Endothelium-Derived Relaxing Factor (EDRF)
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Recent investigations have greatly improved our understanding of the chemical nature of endothelium-derived relaxing factor (EDRF) and the regulation and metabolic pathway of its production. EDRF is a potent but labile relaxing factor with a biologic half-life of between 6.3 and 50 seconds in an oxygenated aqueous medium.1,2 The production of EDRF from the endothelium requires an increase in intracellular calcium.3,6 Following its production and release from the endothelial cell, EDRF is transferred to the vascular smooth muscle (VSM) where it activates soluble guanylate cyclase resulting in an increase in smooth muscle cyclic GMP concentration, which correlates with its relaxing action.7–13 Extremes of both high and low oxygen tension inhibit the production or stability of EDRF.14–15 Early investigations into the chemical nature of EDRF implicated an unstable, non-prostanoid oxidation product of arachidonic acid or some type of free radical.1,16–18 A great deal of recent evidence, however, suggests that EDRF is nitric oxide or a similar nitrogen oxide species.19–29 EDRF can be formed from L-arginine by a pathway involving a calcium-, calmodulin-and NADPH-dependent enzyme.30–39 EDRF synthesis has now been described in a wide range of cell types in addition to the endothelium, and indeed EDRF may be the second messenger responsible for the activation of guanylate cyclase in most cells containing the enzyme.34,35,38–43 This manuscript will present data from our laboratory which support these and other pharmacologic characteristics of EDRF.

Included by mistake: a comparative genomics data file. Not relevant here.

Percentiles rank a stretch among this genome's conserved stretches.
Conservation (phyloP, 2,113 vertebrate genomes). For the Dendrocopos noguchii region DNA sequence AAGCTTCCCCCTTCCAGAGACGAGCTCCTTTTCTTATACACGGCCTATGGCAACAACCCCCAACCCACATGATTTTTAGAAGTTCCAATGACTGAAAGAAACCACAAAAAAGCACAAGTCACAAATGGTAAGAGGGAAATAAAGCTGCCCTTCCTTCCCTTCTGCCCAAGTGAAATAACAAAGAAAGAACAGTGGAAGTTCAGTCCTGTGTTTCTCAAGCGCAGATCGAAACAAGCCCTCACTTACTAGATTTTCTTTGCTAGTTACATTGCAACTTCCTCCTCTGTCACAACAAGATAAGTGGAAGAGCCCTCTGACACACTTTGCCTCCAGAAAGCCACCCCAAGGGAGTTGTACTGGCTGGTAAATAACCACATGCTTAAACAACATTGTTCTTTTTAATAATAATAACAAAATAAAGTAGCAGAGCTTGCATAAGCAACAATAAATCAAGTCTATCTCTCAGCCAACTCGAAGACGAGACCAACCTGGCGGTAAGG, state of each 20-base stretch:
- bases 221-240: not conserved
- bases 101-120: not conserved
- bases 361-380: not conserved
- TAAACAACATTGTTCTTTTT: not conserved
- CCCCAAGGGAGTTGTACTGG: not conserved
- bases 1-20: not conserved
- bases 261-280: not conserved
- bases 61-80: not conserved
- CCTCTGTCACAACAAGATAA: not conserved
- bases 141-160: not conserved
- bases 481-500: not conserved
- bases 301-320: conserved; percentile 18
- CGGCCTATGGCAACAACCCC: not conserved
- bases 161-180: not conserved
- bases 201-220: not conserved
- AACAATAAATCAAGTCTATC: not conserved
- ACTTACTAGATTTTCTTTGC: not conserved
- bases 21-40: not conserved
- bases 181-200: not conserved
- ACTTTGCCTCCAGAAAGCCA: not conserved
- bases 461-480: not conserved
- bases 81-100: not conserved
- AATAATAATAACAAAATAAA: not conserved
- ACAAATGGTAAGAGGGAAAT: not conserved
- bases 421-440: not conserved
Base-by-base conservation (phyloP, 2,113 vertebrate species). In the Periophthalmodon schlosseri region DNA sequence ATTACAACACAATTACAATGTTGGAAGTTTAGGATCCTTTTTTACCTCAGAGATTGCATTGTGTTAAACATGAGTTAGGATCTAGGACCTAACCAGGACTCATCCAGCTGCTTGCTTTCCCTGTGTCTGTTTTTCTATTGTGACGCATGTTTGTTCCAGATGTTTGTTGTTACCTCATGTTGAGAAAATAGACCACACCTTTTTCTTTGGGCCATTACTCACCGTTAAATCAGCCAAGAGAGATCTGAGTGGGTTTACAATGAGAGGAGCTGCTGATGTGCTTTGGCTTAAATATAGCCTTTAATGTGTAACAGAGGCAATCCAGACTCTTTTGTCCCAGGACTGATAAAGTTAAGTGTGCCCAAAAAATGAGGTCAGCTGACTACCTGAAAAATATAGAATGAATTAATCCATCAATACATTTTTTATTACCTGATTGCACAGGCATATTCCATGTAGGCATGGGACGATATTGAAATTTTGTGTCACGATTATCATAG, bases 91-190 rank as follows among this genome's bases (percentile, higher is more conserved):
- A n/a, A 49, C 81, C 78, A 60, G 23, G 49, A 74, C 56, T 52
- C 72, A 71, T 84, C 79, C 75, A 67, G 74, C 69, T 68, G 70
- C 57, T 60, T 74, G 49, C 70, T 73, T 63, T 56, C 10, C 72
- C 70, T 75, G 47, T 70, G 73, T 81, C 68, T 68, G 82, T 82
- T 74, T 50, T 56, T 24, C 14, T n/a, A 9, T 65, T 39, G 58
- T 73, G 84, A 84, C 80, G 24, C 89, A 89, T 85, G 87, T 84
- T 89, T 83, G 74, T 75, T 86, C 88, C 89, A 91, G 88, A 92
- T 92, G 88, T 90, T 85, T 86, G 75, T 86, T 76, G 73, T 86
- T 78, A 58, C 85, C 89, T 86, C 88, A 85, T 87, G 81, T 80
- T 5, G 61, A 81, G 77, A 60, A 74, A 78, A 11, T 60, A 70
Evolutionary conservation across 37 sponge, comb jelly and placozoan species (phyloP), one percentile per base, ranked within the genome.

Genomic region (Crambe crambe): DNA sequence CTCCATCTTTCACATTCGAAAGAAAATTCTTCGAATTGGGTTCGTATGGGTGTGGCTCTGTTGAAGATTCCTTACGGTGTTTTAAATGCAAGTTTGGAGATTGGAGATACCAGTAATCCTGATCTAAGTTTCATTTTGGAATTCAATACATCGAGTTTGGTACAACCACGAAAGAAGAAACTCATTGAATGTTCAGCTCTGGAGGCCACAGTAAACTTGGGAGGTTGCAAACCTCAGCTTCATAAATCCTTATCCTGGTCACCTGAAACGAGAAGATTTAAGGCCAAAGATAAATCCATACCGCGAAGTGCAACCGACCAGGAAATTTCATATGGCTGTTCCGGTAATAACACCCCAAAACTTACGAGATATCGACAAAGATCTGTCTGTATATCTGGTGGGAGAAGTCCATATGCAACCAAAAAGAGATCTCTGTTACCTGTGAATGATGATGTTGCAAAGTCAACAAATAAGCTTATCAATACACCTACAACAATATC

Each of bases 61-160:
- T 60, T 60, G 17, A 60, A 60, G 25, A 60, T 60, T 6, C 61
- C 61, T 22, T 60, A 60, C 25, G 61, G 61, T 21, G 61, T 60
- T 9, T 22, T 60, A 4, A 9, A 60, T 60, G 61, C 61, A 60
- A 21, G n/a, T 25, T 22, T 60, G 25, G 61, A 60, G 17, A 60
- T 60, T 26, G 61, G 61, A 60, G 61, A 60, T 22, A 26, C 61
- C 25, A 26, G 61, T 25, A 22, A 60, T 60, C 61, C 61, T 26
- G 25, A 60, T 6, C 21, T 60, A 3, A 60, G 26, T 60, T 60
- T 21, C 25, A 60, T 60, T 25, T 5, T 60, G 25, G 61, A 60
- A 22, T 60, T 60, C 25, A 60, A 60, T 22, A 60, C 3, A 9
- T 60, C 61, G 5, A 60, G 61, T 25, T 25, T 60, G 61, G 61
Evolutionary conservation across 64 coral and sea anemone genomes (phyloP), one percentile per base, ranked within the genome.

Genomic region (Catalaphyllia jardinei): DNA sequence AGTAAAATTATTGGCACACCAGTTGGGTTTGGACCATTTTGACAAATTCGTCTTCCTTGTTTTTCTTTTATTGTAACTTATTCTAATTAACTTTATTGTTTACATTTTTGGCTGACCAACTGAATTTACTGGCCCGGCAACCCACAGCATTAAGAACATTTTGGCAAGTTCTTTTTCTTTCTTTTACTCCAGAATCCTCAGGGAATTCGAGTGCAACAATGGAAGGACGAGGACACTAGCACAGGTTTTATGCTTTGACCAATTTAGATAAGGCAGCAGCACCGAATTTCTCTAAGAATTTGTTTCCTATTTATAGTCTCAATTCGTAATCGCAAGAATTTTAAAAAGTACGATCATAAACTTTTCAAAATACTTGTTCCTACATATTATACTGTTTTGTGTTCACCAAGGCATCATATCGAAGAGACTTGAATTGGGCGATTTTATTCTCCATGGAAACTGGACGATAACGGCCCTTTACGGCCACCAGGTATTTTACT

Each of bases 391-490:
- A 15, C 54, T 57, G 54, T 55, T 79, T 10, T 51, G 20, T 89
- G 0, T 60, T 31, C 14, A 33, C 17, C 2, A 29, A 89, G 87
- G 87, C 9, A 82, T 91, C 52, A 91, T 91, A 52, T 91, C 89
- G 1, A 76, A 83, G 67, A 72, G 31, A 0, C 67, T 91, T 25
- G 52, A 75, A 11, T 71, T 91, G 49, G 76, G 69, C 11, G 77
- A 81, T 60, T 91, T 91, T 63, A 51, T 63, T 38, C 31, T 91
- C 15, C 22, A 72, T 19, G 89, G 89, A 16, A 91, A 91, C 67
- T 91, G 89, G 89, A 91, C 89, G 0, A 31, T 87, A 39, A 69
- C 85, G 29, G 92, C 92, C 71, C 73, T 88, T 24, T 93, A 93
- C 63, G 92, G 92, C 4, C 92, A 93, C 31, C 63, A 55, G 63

KeywordsNitric Oxide Sodium Nitroprusside Soluble Guanylate Cyclase Branch Pulmonary Artery Microcarrier Bead
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